Joey Sweeney is the rare music critic who also makes great music himself. He has been in a slew of bands over the years and, at the same time, his writing has appeared in The Philadelphia Inquirer, Salon, and the Da Capo Press “Best Music Writing” book series.
The Philadelphia-based Sweeney recently released a new solo album, “Long Hair.” He loves playing songs for the captive audience of guests at a dinner party – but luckily, the choices on his playlist would be enjoyable in any setting.
Hi, I’m Joey Sweeney. I am a writer and a musician from Philadelphia, PA, and I have a new record out called “Long Hair.”
It is my honor to do this week’s dinner party soundtrack. I am that awful kind of person that will call people into my home and say “You’ve got to hear this.” Now, you’re next.
Blossom Dearie, “Comment Allez Vous”
The first track I would play is “Commet Allez Vous” off of Blossom Dearie’s album from 1957. Blossom Dearie was a really fantastic New York jazz singer who had a really long and illustrious jazz career. There is just something sweet and elegant about her delivery.
There is something about the backup vocals [on this song] that I think was predominant in film soundtracks in the 40s and 50s. It is sort of a choral, angelic, Disney effect, just otherworldy.
For as sweet as it is, there is also something delightfully dippy about it. It’ll put people in a good mood.
Nina Simone, “My Sweet Lord”
A moment will arrive in a dinner party where you will actually have to sit down and eat and you will have a captive audience.
There is something about the twenty minute live version of Nina Simone doing “My Sweet Lord” by George Harrision that every citizen of the United States needs to hear.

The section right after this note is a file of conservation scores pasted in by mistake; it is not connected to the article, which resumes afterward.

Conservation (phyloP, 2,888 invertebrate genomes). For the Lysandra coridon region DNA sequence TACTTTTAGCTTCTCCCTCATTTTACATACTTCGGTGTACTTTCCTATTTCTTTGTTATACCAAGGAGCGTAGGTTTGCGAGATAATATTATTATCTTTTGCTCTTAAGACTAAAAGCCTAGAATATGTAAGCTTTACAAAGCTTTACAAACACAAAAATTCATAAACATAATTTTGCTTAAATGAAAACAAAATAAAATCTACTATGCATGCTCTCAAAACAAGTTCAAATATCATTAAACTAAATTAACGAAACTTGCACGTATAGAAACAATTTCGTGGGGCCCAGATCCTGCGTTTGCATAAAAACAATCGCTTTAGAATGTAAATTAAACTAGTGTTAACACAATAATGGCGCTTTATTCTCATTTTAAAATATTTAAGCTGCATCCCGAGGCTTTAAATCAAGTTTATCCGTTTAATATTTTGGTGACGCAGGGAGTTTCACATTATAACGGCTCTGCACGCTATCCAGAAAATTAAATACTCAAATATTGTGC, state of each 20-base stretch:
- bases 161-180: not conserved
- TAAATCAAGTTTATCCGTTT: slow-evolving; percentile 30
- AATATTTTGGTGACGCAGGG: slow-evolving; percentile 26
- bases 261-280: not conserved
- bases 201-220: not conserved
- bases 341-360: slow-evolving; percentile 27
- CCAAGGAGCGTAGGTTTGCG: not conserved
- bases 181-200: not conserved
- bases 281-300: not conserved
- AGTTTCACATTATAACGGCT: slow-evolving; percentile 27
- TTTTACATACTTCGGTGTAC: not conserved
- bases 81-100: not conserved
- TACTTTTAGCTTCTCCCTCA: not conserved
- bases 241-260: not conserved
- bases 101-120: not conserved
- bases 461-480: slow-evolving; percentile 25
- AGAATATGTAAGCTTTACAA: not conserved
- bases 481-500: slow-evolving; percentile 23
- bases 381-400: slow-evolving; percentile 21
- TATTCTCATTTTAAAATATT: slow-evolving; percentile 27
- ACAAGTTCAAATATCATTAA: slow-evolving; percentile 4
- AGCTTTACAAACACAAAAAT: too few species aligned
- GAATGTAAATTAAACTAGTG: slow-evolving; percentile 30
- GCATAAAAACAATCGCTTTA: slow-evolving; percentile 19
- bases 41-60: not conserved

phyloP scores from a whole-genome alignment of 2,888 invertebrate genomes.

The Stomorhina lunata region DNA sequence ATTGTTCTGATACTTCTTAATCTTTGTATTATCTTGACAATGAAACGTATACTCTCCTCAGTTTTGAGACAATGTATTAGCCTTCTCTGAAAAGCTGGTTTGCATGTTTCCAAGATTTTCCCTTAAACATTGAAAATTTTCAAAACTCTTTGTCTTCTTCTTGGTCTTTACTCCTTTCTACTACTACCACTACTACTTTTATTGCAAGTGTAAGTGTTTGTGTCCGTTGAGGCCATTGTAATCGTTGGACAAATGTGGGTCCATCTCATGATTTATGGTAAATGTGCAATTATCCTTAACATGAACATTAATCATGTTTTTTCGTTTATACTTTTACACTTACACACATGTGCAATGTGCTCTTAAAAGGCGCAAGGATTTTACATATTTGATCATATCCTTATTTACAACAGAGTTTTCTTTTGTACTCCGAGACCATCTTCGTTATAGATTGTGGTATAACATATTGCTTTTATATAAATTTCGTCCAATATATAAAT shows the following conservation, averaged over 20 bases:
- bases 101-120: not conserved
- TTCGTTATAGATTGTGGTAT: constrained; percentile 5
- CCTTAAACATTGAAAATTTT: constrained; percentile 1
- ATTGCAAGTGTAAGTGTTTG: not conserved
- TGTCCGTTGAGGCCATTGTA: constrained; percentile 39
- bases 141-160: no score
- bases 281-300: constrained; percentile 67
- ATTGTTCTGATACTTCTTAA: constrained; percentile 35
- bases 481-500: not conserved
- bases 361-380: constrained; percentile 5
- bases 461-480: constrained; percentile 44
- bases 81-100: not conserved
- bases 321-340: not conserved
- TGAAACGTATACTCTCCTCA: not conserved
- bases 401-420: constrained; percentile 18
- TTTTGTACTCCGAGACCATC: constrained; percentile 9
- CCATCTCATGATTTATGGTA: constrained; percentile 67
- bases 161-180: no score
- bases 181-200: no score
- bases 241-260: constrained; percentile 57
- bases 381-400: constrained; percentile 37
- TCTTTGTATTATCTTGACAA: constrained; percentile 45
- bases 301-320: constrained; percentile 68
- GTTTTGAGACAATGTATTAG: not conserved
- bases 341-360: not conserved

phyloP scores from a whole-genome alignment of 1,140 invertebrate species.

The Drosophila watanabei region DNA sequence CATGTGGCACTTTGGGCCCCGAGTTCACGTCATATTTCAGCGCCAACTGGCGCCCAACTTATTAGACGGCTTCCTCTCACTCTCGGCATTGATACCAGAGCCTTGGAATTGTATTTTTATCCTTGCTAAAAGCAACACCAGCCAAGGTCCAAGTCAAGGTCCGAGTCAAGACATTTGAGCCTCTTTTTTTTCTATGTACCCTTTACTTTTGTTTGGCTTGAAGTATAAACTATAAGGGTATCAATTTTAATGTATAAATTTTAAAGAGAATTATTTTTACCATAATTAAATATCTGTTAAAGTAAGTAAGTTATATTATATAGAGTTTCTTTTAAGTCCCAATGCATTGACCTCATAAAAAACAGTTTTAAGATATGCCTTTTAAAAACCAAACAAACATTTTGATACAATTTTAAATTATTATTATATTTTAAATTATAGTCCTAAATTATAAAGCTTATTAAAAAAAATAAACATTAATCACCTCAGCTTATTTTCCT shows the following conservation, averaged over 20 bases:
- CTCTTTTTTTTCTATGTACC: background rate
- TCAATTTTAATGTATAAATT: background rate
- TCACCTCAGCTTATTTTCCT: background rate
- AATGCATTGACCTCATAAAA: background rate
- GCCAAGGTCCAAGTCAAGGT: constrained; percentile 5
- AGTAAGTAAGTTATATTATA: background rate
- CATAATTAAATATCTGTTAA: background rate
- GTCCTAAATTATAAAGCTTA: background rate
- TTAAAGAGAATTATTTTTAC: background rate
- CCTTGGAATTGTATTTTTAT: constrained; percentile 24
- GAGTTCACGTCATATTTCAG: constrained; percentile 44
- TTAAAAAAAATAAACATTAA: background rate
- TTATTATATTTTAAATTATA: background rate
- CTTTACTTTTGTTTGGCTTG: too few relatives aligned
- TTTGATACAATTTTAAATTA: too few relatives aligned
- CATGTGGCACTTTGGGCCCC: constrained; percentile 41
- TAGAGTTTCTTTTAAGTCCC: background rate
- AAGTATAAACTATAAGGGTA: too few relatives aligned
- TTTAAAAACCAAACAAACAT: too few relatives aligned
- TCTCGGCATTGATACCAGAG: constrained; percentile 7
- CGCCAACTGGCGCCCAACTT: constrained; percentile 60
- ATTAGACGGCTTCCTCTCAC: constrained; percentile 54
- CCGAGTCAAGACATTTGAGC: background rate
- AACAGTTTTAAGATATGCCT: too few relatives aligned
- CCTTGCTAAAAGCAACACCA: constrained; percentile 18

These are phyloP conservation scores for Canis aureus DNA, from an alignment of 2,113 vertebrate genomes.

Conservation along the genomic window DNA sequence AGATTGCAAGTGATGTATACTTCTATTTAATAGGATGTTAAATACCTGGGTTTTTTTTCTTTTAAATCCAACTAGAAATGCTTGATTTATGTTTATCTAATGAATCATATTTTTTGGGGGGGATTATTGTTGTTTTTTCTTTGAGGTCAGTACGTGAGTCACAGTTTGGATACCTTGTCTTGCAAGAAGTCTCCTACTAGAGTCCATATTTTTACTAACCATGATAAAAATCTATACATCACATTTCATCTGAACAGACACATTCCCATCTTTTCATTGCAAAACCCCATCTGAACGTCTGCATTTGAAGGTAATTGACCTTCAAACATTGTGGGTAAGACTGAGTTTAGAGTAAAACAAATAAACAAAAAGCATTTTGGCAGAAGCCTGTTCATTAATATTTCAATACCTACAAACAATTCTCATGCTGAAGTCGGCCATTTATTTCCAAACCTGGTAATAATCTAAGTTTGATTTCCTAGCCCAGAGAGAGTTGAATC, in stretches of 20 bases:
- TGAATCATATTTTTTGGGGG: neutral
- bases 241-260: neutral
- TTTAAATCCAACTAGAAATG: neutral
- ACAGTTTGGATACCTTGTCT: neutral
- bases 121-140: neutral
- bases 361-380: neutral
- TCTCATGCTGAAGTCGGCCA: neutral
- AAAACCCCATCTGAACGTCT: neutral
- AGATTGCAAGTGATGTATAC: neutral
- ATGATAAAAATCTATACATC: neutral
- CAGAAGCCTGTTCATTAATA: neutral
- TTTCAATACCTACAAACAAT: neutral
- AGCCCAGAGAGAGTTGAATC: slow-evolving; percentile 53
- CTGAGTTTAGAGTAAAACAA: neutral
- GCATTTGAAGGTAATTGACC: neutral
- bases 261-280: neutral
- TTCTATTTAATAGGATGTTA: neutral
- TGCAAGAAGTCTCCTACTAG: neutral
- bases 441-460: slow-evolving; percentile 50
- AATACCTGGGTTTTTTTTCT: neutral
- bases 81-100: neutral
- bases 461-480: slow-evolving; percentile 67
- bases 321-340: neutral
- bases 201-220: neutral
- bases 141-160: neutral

Nina at the piano, a bass player that is unstoppable, very intense tambourine work. It goes from the points of almost hysteria to being this super melancholy thing that is really moving and then back again. It is a concern that it might overpower conversation but again stakes are really high. There will be time for talking later.
Jessie Baylin, “I Feel That Too”
For my third track, I would pick “I Feel That Too” by Jessie Baldin.
It is very Carole King inspired and I also hear a bit of Stevie Nicks and almost everything that I love. This is a record that goes for a real rock-pop classicism.
There’s a really great bridge in this song. I don’t think people really give bridges enough credit, but this one goes to that sort of high, angelic place that you heard in that earlier Blossom Dearie record.
This whole record is one where you can just drop the needle and let it go all the way and reconvene to the living room and share a glass of wine and have a smoke.
Joey Sweeney, “Records and Coffee”
I wouldn’t say that I am not the kind of person to play my own music in my own house – but I definitely am the type of person who would expect to be ridiculed for doing it.
Maybe as an outro, to throw on the lights and tell people that you have to be somewhere but you can’t be here, I would play “Records and Coffee” off of “Long Hair.”